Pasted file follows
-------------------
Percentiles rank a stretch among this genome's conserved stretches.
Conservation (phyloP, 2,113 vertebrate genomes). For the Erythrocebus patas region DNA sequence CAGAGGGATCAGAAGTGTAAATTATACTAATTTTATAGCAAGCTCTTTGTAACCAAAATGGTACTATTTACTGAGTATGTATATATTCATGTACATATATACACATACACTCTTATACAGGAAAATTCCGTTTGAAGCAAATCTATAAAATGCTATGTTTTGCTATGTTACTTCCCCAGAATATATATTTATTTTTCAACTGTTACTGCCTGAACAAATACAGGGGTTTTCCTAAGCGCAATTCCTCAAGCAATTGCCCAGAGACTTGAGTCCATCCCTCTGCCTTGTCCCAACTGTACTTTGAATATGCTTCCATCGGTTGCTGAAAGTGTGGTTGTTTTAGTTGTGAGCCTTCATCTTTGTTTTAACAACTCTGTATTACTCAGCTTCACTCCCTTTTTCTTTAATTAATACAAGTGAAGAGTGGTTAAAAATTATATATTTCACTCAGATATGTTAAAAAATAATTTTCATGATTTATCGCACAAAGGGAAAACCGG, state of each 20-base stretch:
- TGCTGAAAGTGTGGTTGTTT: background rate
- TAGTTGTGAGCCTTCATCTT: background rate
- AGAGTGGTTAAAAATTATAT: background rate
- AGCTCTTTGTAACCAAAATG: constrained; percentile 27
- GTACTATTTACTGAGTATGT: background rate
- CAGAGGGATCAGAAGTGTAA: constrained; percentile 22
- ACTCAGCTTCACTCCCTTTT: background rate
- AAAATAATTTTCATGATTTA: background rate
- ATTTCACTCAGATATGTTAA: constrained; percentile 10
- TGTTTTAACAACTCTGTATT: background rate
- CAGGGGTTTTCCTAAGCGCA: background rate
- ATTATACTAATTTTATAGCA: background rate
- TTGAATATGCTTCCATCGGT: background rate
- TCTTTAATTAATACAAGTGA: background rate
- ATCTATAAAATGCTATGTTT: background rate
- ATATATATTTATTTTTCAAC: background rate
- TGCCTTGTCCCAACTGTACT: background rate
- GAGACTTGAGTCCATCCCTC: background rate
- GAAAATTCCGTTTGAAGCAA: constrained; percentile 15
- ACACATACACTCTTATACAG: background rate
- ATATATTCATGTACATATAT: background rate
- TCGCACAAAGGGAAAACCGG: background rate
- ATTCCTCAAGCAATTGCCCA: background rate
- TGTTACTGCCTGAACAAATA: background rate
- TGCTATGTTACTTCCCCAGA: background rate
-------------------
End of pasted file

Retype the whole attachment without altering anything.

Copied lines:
Percentiles rank a stretch among this genome's conserved stretches.
Conservation (phyloP, 2,113 vertebrate genomes). For the Erythrocebus patas region DNA sequence CAGAGGGATCAGAAGTGTAAATTATACTAATTTTATAGCAAGCTCTTTGTAACCAAAATGGTACTATTTACTGAGTATGTATATATTCATGTACATATATACACATACACTCTTATACAGGAAAATTCCGTTTGAAGCAAATCTATAAAATGCTATGTTTTGCTATGTTACTTCCCCAGAATATATATTTATTTTTCAACTGTTACTGCCTGAACAAATACAGGGGTTTTCCTAAGCGCAATTCCTCAAGCAATTGCCCAGAGACTTGAGTCCATCCCTCTGCCTTGTCCCAACTGTACTTTGAATATGCTTCCATCGGTTGCTGAAAGTGTGGTTGTTTTAGTTGTGAGCCTTCATCTTTGTTTTAACAACTCTGTATTACTCAGCTTCACTCCCTTTTTCTTTAATTAATACAAGTGAAGAGTGGTTAAAAATTATATATTTCACTCAGATATGTTAAAAAATAATTTTCATGATTTATCGCACAAAGGGAAAACCGG, state of each 20-base stretch:
- TGCTGAAAGTGTGGTTGTTT: background rate
- TAGTTGTGAGCCTTCATCTT: background rate
- AGAGTGGTTAAAAATTATAT: background rate
- AGCTCTTTGTAACCAAAATG: constrained; percentile 27
- GTACTATTTACTGAGTATGT: background rate
- CAGAGGGATCAGAAGTGTAA: constrained; percentile 22
- ACTCAGCTTCACTCCCTTTT: background rate
- AAAATAATTTTCATGATTTA: background rate
- ATTTCACTCAGATATGTTAA: constrained; percentile 10
- TGTTTTAACAACTCTGTATT: background rate
- CAGGGGTTTTCCTAAGCGCA: background rate
- ATTATACTAATTTTATAGCA: background rate
- TTGAATATGCTTCCATCGGT: background rate
- TCTTTAATTAATACAAGTGA: background rate
- ATCTATAAAATGCTATGTTT: background rate
- ATATATATTTATTTTTCAAC: background rate
- TGCCTTGTCCCAACTGTACT: background rate
- GAGACTTGAGTCCATCCCTC: background rate
- GAAAATTCCGTTTGAAGCAA: constrained; percentile 15
- ACACATACACTCTTATACAG: background rate
- ATATATTCATGTACATATAT: background rate
- TCGCACAAAGGGAAAACCGG: background rate
- ATTCCTCAAGCAATTGCCCA: background rate
- TGTTACTGCCTGAACAAATA: background rate
- TGCTATGTTACTTCCCCAGA: background rate